Wednesday, May 26, 2010

Why virtue to grace?

The Lutheran theologian Gerhard Forde remarked that the Christian life is not an exodus from vice to virtue, but rather from virtue to grace. But why not from vice to grace? Doesn't this seem much more logical? We're saved from being bad people, from our bad habits, and brought into the fold of God's grace. Aren't we? Sort of. The trouble is that we need to be saved from our "good works" as much as we need to be saved from our vices. In short we need to be saved from ourselves; our trespasses are not restricted to obvious vices, but also extend to our most pious good works. Why? Because we imagine that they are, indeed, good works that just might improve our standing before God. Our piety can actually stand between us and the Savior. No one says "I'm too good to go to heaven" but how many people, even those who should know better, think "I'm fine, at least I'm not like that tax collector over there." God's grace, His divine decree that we are righteous, not only forgives our sinfulness but also reveals the depth of our sin. This is the strange paradox in which Christians live. We are simultaneously righteous and sinner. This is does not mean we're trapped in some kind of ebb and flow in which we have days where we are righteous, and other days where we are sinners. No, we're both. All the time. Unfortunately much of Christian teaching today sees the Christian life almost exclusively as a movement from vice to virtue. How many of us have heard people share their testimonies when ran along the lines of "I used to be a [insert particularly egregious sin here which probably involved sex and alcohol and probably drugs too] but then Jesus saved me and now I'm [insert list of virtues here]? What's the problem with this paradigm? If we're so virtuous, then why do we need a Savior?

When Luther wanted to talk about any sort of progress in the Christian life under the imputation of justification unconditionally, he grasped at formulations which stand usual understandings right on their head. The simul iustus et peccator makes it impossible to talk of some sort of moral progress in which one moves from one stage to another achieving a sort of perfection, and where every stage is the platform for the next leap. If that were the case, justification as an imputed, unconditional gift would make little sense. The higher one gets, the less grace one would need, until at last one could get along without it altogether. Justification by faith would be something like a temporary loan to cover the debtor until the debt was actually paid. Then the justification would not longer be needed. "Sanctification" and "good works" would be a matter of progressively paying off the debt, perhaps according to the popular slogan, "Become what you are!" where all the stress is usually on the become (you had better, or else!).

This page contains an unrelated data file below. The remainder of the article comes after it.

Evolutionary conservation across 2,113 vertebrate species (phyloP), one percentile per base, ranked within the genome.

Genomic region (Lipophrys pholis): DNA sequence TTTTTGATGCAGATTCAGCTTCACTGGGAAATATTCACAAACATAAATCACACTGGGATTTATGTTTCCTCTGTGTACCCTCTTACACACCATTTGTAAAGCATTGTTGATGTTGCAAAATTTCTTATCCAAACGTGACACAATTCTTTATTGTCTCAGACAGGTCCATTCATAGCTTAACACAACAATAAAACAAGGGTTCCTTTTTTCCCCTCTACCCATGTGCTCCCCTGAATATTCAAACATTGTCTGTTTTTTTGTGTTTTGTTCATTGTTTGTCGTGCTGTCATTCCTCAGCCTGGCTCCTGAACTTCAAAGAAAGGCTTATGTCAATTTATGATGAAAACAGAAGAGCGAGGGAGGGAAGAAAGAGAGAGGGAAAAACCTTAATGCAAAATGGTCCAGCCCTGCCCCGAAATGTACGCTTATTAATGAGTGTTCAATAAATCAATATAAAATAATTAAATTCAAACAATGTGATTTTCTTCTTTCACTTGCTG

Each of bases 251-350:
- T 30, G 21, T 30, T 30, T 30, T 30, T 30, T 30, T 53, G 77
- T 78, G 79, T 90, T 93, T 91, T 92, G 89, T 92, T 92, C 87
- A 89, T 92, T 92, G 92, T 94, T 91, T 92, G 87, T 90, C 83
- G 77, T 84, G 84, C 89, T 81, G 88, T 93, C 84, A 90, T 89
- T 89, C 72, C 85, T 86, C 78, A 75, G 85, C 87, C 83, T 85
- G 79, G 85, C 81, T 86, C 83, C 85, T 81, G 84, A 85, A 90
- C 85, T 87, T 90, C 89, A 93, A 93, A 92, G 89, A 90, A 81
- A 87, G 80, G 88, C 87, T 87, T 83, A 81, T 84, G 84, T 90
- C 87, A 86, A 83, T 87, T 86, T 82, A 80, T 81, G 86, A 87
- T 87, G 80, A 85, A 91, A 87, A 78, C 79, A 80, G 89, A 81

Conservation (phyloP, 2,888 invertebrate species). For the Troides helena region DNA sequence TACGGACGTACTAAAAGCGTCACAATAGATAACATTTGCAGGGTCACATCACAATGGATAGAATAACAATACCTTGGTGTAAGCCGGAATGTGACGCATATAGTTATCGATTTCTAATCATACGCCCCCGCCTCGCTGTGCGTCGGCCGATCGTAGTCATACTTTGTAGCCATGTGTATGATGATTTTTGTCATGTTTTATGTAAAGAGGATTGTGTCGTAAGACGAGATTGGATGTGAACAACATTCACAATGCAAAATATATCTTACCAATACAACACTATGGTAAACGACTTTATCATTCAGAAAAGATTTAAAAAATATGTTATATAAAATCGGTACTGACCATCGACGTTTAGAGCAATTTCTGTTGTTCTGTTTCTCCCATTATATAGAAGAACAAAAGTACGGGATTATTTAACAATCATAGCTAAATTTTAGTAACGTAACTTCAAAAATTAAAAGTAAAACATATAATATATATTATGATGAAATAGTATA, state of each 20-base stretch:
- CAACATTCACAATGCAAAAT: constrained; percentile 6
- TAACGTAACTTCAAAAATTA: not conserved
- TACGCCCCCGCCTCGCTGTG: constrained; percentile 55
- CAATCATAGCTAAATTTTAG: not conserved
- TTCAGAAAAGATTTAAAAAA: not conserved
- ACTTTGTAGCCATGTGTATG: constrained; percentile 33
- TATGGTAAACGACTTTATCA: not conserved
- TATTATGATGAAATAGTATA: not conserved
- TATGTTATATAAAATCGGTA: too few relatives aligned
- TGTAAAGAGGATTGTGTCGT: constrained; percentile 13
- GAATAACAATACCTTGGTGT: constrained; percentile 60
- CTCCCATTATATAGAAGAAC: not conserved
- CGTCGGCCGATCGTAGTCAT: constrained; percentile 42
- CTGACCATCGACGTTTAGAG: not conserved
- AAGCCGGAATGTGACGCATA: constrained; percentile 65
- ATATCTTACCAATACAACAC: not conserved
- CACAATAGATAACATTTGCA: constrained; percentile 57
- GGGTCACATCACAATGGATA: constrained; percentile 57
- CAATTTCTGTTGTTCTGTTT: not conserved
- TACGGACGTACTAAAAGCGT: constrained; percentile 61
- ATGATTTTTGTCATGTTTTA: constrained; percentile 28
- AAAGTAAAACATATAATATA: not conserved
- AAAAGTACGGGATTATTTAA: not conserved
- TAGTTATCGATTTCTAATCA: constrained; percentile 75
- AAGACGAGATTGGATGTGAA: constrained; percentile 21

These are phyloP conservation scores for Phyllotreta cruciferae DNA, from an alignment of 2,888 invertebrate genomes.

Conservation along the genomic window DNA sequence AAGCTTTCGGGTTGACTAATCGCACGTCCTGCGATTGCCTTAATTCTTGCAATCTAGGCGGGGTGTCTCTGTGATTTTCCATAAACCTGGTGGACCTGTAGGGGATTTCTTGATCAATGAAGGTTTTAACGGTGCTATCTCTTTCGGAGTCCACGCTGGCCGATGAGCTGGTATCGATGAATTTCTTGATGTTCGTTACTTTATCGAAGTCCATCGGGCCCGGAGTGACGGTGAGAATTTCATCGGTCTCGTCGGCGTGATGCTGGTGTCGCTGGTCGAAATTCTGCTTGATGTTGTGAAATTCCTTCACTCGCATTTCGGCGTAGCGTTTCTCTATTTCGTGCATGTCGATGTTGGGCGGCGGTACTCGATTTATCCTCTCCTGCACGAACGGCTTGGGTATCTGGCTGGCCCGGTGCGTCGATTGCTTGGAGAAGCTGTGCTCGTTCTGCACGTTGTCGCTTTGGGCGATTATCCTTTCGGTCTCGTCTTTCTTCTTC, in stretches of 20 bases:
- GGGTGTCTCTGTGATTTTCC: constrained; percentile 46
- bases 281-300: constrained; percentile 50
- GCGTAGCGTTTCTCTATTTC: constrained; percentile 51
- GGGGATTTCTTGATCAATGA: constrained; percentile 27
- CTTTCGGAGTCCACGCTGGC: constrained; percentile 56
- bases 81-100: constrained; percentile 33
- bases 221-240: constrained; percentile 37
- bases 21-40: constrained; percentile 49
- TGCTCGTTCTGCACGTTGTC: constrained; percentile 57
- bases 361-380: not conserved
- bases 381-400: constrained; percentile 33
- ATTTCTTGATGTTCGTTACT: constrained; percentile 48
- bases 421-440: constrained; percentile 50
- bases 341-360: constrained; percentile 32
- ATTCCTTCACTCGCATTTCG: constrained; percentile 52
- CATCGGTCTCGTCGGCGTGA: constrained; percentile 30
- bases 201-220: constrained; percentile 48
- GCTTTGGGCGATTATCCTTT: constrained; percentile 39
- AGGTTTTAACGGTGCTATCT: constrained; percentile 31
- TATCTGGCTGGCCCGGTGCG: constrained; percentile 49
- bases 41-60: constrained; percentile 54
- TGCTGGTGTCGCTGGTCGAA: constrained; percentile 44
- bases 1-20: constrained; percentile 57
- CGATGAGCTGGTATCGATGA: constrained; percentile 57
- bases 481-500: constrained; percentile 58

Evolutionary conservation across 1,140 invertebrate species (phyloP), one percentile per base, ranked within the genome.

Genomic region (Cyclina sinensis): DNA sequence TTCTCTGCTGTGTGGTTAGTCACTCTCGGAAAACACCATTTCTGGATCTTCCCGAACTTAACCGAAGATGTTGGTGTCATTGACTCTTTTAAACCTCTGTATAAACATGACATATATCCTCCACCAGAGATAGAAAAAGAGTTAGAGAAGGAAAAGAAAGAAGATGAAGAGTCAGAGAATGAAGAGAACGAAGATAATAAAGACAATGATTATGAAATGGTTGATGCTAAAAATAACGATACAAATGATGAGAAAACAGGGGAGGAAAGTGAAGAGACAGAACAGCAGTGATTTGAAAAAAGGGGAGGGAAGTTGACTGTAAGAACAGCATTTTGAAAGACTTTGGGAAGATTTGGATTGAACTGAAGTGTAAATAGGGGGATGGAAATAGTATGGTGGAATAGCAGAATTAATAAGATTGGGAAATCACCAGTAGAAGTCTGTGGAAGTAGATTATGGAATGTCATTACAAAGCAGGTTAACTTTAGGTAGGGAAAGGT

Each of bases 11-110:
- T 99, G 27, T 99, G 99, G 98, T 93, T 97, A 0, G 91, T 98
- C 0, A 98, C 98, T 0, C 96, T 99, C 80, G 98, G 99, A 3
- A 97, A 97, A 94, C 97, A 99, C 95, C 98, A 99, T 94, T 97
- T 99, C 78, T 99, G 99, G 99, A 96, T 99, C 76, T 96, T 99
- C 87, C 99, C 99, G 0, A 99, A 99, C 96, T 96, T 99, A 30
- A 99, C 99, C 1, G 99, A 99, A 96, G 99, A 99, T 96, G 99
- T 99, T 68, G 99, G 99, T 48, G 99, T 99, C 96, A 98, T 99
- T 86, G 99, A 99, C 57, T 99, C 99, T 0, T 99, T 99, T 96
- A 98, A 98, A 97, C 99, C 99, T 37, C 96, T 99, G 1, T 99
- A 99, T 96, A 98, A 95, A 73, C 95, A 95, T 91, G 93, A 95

The simul makes all such schemes of progress impossible. The justification given is a total state, a complete, unconditional gift. From that point of view true sanctification is simply to "shut up and listen!" For there can be no more sanctification than where every knee bends and every mouth is silent before God, the only Holy One. And God is revered as the Holy One only where the sinner, the real sinner, stands still at the place where God enters the scene and speaks. That is the place where the sinner must realize that his or her way is at an end. Only those who are so grasped that they stand still here and confess to sin and give God the glory, only they are "sanctified." And there can be no more sanctification than that! ...

The "progress" of the Christian, therefore, is the progress of one who has constantly to get used to the fact that we are justified totally by faith, constantly has somehow to "recover," so to speak, from that death blow to pride and presumption--or better, is constantly being raise from the tomb of all pious ambition to something quite new. The believer has to be renewed daily in that. The Old Being is to be daily drowned in repentance and raised in faith. The progress of the Christian life is not our movement toward the goal; it is the movement of the goal in upon us. --Gerhard Forde Justification by Faith: A Matter of Death and Life